Marine (30% of sales) ‐ UK’s leading provider of through‐life engineering support services. BAB LN has the capability to refit the entire Royal Navy submarine fleet and 75% of the UK surface fleet (as well as other navies). This segment largely caters to the defense end market, both in the UK and internationally.
Land (27% of sales) – Involved in the provisioning of critical fleet management and training for customer‐owned defense, emergency services, global airport and commercial vehicle fleets. BAB LN supports and maintains the entire fleet of combat vehicles for the British Army. On the emergency services side, they are responsible for vehicle and asset management of the London Fire Brigade and Met Police as well as firefighter training
Aviation (20% of sales) – Own, operate, service and maintain a helicopter fleet with pilots and medical staff to provide aerial emergency medical services as well as firefighting and search & rescue across Europe. BAB LN is the #1 provider of aerial firefighting and aerial medical services in Europe. The Company provides the flight training for the RAF and French Air Force. This segment was formed through the acquisition of Avincis in FY 2015
Nuclear (23% of sales) – Provides major nuclear decommissioning and new build projects in the UK. This includes refueling and defueling of submarines and decommissioning of civil nuclear reactors
Geographically, Babcock’s business has 70% of sales from the UK and 30% from international. Within international, 43% is Europe, 23% is South Africa, 13% is Australasia, 12% is North America and 9% is rest of world. BAB LN has long term contracts (average length of 8 years) and gets paid when key milestones are delivered.
Based on the strategic actions taken thus far, Babcock has exited the oil & gas helicopter business and is likely looking to sell the EMS/firefighting aviation business as well effectively reversing the Avincis acquisition. In addition, Babcock also sold Frazer and Nash, an engineering consultancy, for 293mm GBP on a business which generated 14mm of pretax profit. BAB LN also announced the sale of a minority stake (15.4%) in AirTanker Holdings Ltd for 126mm GBP on a stake which contributed an estimated 6mm GBP in JV profit to Babcock. Obviously, the multiples for the stakes sold have been much higher than where Babcock trades resulting in significant deleveraging.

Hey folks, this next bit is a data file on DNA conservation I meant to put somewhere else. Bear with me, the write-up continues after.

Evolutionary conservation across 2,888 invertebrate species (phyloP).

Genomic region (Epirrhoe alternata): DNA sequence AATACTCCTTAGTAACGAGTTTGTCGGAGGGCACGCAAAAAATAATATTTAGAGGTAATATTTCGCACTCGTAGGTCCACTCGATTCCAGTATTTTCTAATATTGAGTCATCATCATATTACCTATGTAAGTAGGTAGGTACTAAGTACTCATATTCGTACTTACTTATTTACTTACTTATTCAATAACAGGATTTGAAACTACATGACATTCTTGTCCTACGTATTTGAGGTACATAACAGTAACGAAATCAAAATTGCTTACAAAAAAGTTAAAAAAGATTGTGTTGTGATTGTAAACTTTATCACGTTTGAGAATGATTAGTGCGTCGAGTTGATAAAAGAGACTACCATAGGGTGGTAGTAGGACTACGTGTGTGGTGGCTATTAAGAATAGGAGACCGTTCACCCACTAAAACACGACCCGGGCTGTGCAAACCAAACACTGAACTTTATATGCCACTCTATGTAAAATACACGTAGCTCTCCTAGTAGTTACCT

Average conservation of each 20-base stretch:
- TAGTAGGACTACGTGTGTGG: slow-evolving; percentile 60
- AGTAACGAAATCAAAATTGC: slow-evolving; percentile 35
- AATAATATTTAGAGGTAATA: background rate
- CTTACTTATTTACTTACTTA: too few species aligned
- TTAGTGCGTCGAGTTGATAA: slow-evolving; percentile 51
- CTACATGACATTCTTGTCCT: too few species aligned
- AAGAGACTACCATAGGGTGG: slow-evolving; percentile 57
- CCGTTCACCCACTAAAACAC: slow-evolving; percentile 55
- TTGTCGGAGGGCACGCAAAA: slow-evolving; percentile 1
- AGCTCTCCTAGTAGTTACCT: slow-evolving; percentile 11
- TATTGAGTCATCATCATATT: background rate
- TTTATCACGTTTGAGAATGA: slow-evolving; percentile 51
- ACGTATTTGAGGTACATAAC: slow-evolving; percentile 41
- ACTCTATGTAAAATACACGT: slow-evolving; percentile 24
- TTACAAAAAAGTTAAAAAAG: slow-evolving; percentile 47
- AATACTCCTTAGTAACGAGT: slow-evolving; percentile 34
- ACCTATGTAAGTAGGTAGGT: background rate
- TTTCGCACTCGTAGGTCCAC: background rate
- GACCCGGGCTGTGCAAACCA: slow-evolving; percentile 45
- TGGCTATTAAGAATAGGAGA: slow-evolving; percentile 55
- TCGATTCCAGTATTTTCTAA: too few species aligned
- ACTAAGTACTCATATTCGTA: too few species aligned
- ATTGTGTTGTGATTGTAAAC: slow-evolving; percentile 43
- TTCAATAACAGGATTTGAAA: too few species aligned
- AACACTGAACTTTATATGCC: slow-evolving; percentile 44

High quality business with stable, long‐term, contracted revenues at consistent margins
BAB LN focuses on highly complex, bespoke engineering solutions for defense/military applications and critical government services (highly regulated environments). BAB LN is a leading supplier (2nd to BAE Systems) to the UK MoD and has increased its share of the MoD’s spending budget over time. Most of the services BAB LN provides to the MoD are nondiscretionary and few competitors have the specialized skill set and infrastructure/facilities required to perform these services. 40% of BAB LN’s 2019 revenues (likely higher proforma for the divestitures) are from the UK Government, of which 50% is sole sourced. Despite MoD’s budget pressures, BAB LN has been able to increase its share of MoD spending over time. Over the last decade, MoD spending has been relatively flat. BAB LN’s share has increase from 4% in 2008/2009 to about 7.5% today.